Trainee Nurses reject government’s allowance calling for an increment in the amount stipulated in the Health Ministry’s statement.
As it appears, the scrapped nursing trainee allowance restored by government is not good enough for the Ghana Nurses and Midwives Association. The association has rejected government’s offer to pay GHC 150 to each trainee as allowance. According to the association, the government’s offer is in breach of the memorandum of understanding they signed in 2014 with the Ministry of Health.
Their rejection comes on the heels of the statement released by the Health Ministry to pay an amount of GHc 150 monthly to nursing trainees. The ministry had said that the payment amount would “serve as a bridging mechanism pending the amendment of the Students Loan Trust Act which would enable students in non-tertiary health training institutions access loans to support education.”
Trainee Nurses Reject Government’s Allowance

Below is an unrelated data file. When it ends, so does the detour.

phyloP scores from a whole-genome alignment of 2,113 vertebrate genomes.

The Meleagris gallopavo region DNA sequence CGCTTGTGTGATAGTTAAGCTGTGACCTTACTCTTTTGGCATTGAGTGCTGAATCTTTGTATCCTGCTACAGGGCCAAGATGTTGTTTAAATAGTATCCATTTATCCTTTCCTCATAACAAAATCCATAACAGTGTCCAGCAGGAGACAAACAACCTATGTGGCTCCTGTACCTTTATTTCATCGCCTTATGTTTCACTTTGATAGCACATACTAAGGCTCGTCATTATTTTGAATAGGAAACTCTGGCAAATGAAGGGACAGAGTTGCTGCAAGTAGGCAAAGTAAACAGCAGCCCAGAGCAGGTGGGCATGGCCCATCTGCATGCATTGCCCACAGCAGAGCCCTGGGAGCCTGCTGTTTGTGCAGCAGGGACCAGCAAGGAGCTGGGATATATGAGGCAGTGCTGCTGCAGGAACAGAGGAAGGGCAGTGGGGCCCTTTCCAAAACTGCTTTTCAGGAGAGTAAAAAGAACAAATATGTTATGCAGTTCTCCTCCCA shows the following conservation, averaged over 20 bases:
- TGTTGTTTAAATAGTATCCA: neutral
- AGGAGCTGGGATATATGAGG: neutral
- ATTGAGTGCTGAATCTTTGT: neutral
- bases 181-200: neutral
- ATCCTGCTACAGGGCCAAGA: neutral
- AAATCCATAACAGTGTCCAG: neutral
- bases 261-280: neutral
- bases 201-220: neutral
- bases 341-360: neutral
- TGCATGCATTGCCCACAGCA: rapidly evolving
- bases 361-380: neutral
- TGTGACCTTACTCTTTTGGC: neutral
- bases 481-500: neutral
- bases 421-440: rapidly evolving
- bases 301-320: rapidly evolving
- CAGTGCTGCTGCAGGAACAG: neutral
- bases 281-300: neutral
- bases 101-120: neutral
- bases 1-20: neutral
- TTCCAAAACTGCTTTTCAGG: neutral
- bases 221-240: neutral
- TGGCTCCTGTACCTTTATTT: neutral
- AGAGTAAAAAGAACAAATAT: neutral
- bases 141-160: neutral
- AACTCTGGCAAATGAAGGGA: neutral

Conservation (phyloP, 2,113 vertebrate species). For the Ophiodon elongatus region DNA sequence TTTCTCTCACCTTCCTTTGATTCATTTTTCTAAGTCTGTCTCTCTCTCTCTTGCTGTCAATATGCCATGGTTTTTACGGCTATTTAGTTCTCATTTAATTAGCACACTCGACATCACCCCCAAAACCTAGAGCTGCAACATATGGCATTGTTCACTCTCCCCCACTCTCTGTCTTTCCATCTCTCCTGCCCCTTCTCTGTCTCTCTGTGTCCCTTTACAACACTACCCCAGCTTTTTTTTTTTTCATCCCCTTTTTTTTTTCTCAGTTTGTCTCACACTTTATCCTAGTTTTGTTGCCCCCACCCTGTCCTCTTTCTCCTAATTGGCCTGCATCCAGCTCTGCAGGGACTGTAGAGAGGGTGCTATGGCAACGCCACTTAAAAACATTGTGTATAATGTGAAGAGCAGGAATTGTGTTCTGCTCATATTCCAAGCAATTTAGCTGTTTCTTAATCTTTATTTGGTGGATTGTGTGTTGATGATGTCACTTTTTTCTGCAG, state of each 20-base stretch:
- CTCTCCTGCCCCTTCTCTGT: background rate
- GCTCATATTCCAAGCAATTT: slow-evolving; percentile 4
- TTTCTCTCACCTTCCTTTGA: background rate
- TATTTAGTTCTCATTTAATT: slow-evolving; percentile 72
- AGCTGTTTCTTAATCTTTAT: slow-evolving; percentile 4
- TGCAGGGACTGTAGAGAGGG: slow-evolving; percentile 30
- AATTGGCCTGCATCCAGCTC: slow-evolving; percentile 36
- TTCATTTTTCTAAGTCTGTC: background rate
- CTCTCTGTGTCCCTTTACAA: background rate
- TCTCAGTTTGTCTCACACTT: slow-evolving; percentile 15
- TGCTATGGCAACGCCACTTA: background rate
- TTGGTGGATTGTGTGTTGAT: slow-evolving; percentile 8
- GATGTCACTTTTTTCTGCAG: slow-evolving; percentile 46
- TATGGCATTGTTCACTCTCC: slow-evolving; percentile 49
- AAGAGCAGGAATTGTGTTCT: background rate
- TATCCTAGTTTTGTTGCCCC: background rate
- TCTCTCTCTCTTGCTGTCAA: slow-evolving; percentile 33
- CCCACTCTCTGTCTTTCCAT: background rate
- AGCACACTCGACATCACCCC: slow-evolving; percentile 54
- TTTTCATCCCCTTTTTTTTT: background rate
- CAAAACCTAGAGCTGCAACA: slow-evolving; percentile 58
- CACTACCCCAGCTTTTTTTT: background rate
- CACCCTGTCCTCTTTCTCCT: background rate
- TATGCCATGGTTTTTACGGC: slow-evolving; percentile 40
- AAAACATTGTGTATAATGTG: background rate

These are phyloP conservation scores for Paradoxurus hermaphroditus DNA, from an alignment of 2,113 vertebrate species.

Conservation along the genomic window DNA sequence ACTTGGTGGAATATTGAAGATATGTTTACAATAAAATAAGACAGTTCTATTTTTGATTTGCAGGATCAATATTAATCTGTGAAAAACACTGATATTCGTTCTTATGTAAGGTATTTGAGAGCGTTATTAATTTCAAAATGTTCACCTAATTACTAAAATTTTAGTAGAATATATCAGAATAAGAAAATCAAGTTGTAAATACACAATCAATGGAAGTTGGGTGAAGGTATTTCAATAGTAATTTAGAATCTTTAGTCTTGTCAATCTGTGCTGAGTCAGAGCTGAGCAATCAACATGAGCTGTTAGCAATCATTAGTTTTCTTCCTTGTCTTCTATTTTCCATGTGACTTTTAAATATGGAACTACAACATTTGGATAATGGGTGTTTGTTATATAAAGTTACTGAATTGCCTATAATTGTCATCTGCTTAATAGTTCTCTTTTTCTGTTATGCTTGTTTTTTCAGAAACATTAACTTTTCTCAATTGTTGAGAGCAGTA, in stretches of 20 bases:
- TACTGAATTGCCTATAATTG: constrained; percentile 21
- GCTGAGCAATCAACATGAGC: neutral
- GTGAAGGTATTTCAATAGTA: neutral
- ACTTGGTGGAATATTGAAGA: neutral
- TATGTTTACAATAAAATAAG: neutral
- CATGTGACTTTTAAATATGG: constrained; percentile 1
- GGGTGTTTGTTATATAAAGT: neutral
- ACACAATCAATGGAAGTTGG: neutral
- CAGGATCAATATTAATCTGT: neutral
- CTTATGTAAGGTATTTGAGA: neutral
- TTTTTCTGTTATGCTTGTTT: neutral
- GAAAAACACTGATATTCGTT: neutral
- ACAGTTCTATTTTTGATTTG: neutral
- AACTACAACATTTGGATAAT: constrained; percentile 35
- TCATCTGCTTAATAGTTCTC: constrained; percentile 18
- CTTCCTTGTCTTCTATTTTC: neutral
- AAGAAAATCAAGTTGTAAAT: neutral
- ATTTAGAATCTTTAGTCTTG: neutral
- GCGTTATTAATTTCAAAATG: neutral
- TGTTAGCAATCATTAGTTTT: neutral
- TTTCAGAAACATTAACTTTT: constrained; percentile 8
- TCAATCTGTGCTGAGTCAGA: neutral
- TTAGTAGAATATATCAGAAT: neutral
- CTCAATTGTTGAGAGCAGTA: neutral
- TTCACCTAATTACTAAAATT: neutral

But the trainee nurses reject government’s allowance, calling for an increment in the amount stipulated in the Health Ministry’s statement. According to President of the association, Godwin Asabire Akazeem, the said amount is insignificant to the students, considering their high expenditure on utility bills and the likes.
He explained that government needs to increase the allowances to enable the trainees foot their bills. This is because; as nursing trainees, they have a lot of responsibilities to attend to. The president who spoke on Citi News pointed out that government assured that “40 percent service allowance is going to be expressed in monetary value”, and as well given to them. For that reason, he said the current money at stake now is meant to be “50 percent” higher. At the moment, the Ministry of health has not reacted to the rejection by the Ghana Nurses and Midwives Association.
Government had decided to scrap the nursing trainee allowances in order to remove the restrictions on admission to the various training institutions. Government explained that the huge amounts it had to pay in the form of allowances, brought about an inevitable restriction on admission, as a way to control budget.